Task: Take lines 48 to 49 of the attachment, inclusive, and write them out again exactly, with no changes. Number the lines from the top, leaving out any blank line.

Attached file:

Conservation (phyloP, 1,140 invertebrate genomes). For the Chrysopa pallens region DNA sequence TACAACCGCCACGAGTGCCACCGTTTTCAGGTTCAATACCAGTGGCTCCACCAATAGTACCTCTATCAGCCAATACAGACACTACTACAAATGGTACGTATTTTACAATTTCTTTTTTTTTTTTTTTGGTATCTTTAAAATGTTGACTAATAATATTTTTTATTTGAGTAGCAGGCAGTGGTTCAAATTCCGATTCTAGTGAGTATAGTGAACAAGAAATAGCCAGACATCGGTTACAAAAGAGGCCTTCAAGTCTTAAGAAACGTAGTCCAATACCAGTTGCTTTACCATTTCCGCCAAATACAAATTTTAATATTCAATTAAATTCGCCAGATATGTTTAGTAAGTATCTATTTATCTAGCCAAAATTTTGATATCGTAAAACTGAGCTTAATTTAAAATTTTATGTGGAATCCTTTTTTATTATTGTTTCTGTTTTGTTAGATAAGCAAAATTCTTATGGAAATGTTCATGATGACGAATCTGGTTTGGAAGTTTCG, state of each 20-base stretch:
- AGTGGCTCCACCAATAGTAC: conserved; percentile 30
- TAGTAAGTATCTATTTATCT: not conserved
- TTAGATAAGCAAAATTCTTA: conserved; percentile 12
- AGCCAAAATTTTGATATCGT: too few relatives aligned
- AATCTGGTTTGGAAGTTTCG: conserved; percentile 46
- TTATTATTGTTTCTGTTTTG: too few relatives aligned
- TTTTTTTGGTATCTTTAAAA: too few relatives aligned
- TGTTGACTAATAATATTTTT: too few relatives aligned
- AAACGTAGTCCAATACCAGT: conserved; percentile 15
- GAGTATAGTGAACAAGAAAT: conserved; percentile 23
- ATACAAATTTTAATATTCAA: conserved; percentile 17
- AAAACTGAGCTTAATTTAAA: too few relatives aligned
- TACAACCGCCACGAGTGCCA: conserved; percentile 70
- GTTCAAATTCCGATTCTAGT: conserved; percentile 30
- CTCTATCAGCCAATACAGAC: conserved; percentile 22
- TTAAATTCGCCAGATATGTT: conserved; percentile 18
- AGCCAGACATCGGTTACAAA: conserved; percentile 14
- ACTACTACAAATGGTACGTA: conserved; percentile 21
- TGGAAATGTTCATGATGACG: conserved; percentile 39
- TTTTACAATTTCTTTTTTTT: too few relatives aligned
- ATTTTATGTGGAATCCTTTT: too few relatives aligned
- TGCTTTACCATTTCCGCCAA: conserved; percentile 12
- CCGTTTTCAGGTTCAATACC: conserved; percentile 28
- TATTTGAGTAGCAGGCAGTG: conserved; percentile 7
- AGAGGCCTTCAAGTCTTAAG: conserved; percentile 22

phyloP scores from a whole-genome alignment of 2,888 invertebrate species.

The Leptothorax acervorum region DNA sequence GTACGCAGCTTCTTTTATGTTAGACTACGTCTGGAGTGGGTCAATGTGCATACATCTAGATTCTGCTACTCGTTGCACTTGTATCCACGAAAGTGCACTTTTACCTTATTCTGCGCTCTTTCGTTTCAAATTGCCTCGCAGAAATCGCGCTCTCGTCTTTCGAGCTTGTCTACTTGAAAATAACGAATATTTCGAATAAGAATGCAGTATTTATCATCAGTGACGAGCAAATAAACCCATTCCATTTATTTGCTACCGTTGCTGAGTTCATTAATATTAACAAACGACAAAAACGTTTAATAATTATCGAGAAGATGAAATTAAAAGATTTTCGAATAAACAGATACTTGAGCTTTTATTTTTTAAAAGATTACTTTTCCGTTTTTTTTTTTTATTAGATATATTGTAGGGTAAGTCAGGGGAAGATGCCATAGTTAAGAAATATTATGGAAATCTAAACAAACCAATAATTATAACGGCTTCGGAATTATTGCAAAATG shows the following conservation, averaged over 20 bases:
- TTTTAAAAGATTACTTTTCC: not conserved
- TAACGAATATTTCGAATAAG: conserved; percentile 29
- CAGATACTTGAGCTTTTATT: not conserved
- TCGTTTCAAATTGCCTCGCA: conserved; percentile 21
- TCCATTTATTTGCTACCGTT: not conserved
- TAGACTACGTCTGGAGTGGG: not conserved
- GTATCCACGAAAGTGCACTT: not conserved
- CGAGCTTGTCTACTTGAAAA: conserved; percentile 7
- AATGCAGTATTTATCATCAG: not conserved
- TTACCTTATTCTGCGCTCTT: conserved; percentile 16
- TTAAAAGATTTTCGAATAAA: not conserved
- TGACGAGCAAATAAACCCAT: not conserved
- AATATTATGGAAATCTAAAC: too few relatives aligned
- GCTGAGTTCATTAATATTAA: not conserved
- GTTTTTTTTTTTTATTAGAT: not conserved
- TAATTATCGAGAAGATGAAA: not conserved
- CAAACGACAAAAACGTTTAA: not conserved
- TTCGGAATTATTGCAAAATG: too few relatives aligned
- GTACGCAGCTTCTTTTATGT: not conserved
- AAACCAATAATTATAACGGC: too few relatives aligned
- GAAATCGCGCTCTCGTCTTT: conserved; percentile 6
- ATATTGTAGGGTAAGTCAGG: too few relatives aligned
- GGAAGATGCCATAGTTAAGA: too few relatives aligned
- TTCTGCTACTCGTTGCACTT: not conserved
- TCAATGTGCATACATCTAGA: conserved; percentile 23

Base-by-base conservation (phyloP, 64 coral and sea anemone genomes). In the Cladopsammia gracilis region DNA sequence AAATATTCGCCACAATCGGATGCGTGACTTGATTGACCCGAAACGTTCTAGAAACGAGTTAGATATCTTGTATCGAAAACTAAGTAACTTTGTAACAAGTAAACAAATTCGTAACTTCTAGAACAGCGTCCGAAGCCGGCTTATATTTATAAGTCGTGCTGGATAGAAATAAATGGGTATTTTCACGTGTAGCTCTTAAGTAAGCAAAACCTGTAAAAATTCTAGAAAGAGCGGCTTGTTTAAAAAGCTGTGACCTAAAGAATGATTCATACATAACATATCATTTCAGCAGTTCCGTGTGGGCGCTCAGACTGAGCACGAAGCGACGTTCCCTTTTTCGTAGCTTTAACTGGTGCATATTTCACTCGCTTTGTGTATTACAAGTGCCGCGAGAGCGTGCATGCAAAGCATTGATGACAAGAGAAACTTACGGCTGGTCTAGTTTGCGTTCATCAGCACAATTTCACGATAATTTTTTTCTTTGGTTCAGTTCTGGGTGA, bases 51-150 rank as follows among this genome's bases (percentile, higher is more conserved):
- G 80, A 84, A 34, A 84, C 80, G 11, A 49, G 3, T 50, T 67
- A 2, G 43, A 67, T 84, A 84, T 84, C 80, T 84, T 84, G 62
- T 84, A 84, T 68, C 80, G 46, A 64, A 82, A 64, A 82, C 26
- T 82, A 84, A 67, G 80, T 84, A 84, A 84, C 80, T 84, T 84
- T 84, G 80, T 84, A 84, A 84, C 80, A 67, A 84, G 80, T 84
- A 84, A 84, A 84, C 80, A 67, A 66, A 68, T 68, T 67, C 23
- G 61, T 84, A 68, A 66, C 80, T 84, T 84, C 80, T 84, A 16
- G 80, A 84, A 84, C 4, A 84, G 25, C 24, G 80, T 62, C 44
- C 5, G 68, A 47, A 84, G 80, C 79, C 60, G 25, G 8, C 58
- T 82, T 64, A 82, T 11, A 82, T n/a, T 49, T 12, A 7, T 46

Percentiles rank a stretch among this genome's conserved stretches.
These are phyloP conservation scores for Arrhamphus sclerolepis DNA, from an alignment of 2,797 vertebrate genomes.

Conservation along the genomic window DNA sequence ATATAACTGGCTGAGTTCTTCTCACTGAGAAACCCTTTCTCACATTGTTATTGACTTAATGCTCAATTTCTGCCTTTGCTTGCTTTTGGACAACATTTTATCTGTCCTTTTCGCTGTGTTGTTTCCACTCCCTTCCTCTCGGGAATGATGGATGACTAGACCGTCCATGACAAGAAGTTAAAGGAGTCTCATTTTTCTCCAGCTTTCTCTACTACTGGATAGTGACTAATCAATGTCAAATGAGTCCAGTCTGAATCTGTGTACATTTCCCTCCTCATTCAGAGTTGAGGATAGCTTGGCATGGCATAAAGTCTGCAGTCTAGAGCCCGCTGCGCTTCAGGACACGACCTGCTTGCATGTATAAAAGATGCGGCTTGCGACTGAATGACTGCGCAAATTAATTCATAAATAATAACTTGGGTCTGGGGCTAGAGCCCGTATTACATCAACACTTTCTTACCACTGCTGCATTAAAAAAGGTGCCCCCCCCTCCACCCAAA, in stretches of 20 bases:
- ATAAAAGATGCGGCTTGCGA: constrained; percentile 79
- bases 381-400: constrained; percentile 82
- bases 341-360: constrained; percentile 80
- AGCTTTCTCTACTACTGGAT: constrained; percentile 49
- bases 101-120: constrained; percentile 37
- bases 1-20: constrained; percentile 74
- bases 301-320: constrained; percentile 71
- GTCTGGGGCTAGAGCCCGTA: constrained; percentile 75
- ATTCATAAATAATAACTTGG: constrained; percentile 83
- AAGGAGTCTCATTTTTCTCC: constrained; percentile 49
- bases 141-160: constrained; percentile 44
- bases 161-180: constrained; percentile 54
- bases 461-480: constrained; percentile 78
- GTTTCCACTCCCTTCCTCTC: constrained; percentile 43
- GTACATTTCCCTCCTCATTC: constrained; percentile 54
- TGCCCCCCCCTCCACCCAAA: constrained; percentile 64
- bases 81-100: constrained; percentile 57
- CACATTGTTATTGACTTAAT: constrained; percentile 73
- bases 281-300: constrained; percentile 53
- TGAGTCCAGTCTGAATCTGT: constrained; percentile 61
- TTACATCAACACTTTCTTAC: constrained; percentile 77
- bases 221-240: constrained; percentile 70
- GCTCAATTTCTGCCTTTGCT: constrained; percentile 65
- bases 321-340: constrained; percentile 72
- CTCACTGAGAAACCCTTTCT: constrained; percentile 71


- AAACCAATAATTATAACGGC: too few relatives aligned
- GAAATCGCGCTCTCGTCTTT: conserved; percentile 6